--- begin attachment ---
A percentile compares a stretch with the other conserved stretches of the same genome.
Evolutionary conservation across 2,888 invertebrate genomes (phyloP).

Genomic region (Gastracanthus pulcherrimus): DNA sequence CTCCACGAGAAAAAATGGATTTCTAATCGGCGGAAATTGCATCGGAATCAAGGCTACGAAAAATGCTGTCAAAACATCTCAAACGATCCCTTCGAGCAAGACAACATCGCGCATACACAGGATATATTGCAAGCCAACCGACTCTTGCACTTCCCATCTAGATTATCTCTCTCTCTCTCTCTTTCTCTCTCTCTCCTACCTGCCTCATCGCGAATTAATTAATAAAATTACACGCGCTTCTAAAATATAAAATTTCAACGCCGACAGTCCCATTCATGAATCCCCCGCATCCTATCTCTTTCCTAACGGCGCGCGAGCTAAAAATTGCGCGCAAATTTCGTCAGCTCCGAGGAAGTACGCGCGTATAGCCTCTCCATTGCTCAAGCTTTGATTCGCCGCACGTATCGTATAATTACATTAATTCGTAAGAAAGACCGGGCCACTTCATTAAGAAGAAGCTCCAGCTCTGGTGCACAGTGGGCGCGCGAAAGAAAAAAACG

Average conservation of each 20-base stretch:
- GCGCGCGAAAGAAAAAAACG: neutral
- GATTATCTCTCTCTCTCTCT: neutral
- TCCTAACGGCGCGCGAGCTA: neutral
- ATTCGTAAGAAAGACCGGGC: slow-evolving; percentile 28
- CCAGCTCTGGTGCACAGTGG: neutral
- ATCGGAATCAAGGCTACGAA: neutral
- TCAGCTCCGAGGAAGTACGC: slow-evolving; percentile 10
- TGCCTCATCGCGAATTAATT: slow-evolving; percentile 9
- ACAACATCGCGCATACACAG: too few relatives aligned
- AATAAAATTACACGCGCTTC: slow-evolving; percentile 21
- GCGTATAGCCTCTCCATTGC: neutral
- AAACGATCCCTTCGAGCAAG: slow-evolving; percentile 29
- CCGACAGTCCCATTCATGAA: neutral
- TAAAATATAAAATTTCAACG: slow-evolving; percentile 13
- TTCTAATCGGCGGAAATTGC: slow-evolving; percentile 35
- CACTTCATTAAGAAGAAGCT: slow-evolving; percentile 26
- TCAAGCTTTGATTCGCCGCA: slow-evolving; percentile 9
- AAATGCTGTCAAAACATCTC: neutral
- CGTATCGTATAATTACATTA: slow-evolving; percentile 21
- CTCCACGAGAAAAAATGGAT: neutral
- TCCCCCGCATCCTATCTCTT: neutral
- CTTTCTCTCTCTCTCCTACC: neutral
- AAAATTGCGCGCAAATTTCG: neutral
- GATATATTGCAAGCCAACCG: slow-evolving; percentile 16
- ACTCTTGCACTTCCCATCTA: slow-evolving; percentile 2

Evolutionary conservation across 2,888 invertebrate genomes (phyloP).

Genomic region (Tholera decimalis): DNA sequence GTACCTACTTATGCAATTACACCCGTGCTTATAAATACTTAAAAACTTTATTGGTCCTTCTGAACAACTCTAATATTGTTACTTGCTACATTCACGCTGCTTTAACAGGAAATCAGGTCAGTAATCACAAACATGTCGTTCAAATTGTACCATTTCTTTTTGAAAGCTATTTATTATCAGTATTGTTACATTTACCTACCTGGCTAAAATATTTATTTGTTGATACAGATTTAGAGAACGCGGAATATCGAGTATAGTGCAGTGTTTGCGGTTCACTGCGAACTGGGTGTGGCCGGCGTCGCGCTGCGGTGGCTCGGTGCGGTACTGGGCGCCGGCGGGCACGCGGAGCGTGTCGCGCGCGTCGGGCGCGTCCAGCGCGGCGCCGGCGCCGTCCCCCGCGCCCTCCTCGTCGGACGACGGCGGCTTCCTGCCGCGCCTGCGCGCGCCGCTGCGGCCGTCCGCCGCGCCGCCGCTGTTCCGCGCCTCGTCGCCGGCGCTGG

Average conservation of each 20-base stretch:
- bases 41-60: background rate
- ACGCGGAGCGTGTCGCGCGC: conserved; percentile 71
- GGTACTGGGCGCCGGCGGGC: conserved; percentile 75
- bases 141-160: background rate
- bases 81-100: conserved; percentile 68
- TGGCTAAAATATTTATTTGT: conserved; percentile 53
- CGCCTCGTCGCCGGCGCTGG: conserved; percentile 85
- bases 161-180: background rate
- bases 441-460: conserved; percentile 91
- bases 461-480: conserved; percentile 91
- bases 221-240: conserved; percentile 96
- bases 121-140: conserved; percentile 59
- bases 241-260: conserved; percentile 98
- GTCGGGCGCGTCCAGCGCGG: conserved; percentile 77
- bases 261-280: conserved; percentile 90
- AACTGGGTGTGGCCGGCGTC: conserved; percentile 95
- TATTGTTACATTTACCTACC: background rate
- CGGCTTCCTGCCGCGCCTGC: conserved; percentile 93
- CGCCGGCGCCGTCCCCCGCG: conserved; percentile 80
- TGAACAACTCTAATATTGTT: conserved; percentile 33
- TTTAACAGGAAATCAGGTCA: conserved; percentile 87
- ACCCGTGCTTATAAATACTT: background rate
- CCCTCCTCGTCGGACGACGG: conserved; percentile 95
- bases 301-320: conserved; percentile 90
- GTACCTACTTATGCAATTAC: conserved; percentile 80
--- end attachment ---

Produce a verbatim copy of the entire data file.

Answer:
A percentile compares a stretch with the other conserved stretches of the same genome.
Evolutionary conservation across 2,888 invertebrate genomes (phyloP).

Genomic region (Gastracanthus pulcherrimus): DNA sequence CTCCACGAGAAAAAATGGATTTCTAATCGGCGGAAATTGCATCGGAATCAAGGCTACGAAAAATGCTGTCAAAACATCTCAAACGATCCCTTCGAGCAAGACAACATCGCGCATACACAGGATATATTGCAAGCCAACCGACTCTTGCACTTCCCATCTAGATTATCTCTCTCTCTCTCTCTTTCTCTCTCTCTCCTACCTGCCTCATCGCGAATTAATTAATAAAATTACACGCGCTTCTAAAATATAAAATTTCAACGCCGACAGTCCCATTCATGAATCCCCCGCATCCTATCTCTTTCCTAACGGCGCGCGAGCTAAAAATTGCGCGCAAATTTCGTCAGCTCCGAGGAAGTACGCGCGTATAGCCTCTCCATTGCTCAAGCTTTGATTCGCCGCACGTATCGTATAATTACATTAATTCGTAAGAAAGACCGGGCCACTTCATTAAGAAGAAGCTCCAGCTCTGGTGCACAGTGGGCGCGCGAAAGAAAAAAACG

Average conservation of each 20-base stretch:
- GCGCGCGAAAGAAAAAAACG: neutral
- GATTATCTCTCTCTCTCTCT: neutral
- TCCTAACGGCGCGCGAGCTA: neutral
- ATTCGTAAGAAAGACCGGGC: slow-evolving; percentile 28
- CCAGCTCTGGTGCACAGTGG: neutral
- ATCGGAATCAAGGCTACGAA: neutral
- TCAGCTCCGAGGAAGTACGC: slow-evolving; percentile 10
- TGCCTCATCGCGAATTAATT: slow-evolving; percentile 9
- ACAACATCGCGCATACACAG: too few relatives aligned
- AATAAAATTACACGCGCTTC: slow-evolving; percentile 21
- GCGTATAGCCTCTCCATTGC: neutral
- AAACGATCCCTTCGAGCAAG: slow-evolving; percentile 29
- CCGACAGTCCCATTCATGAA: neutral
- TAAAATATAAAATTTCAACG: slow-evolving; percentile 13
- TTCTAATCGGCGGAAATTGC: slow-evolving; percentile 35
- CACTTCATTAAGAAGAAGCT: slow-evolving; percentile 26
- TCAAGCTTTGATTCGCCGCA: slow-evolving; percentile 9
- AAATGCTGTCAAAACATCTC: neutral
- CGTATCGTATAATTACATTA: slow-evolving; percentile 21
- CTCCACGAGAAAAAATGGAT: neutral
- TCCCCCGCATCCTATCTCTT: neutral
- CTTTCTCTCTCTCTCCTACC: neutral
- AAAATTGCGCGCAAATTTCG: neutral
- GATATATTGCAAGCCAACCG: slow-evolving; percentile 16
- ACTCTTGCACTTCCCATCTA: slow-evolving; percentile 2

Evolutionary conservation across 2,888 invertebrate genomes (phyloP).

Genomic region (Tholera decimalis): DNA sequence GTACCTACTTATGCAATTACACCCGTGCTTATAAATACTTAAAAACTTTATTGGTCCTTCTGAACAACTCTAATATTGTTACTTGCTACATTCACGCTGCTTTAACAGGAAATCAGGTCAGTAATCACAAACATGTCGTTCAAATTGTACCATTTCTTTTTGAAAGCTATTTATTATCAGTATTGTTACATTTACCTACCTGGCTAAAATATTTATTTGTTGATACAGATTTAGAGAACGCGGAATATCGAGTATAGTGCAGTGTTTGCGGTTCACTGCGAACTGGGTGTGGCCGGCGTCGCGCTGCGGTGGCTCGGTGCGGTACTGGGCGCCGGCGGGCACGCGGAGCGTGTCGCGCGCGTCGGGCGCGTCCAGCGCGGCGCCGGCGCCGTCCCCCGCGCCCTCCTCGTCGGACGACGGCGGCTTCCTGCCGCGCCTGCGCGCGCCGCTGCGGCCGTCCGCCGCGCCGCCGCTGTTCCGCGCCTCGTCGCCGGCGCTGG

Average conservation of each 20-base stretch:
- bases 41-60: background rate
- ACGCGGAGCGTGTCGCGCGC: conserved; percentile 71
- GGTACTGGGCGCCGGCGGGC: conserved; percentile 75
- bases 141-160: background rate
- bases 81-100: conserved; percentile 68
- TGGCTAAAATATTTATTTGT: conserved; percentile 53
- CGCCTCGTCGCCGGCGCTGG: conserved; percentile 85
- bases 161-180: background rate
- bases 441-460: conserved; percentile 91
- bases 461-480: conserved; percentile 91
- bases 221-240: conserved; percentile 96
- bases 121-140: conserved; percentile 59
- bases 241-260: conserved; percentile 98
- GTCGGGCGCGTCCAGCGCGG: conserved; percentile 77
- bases 261-280: conserved; percentile 90
- AACTGGGTGTGGCCGGCGTC: conserved; percentile 95
- TATTGTTACATTTACCTACC: background rate
- CGGCTTCCTGCCGCGCCTGC: conserved; percentile 93
- CGCCGGCGCCGTCCCCCGCG: conserved; percentile 80
- TGAACAACTCTAATATTGTT: conserved; percentile 33
- TTTAACAGGAAATCAGGTCA: conserved; percentile 87
- ACCCGTGCTTATAAATACTT: background rate
- CCCTCCTCGTCGGACGACGG: conserved; percentile 95
- bases 301-320: conserved; percentile 90
- GTACCTACTTATGCAATTAC: conserved; percentile 80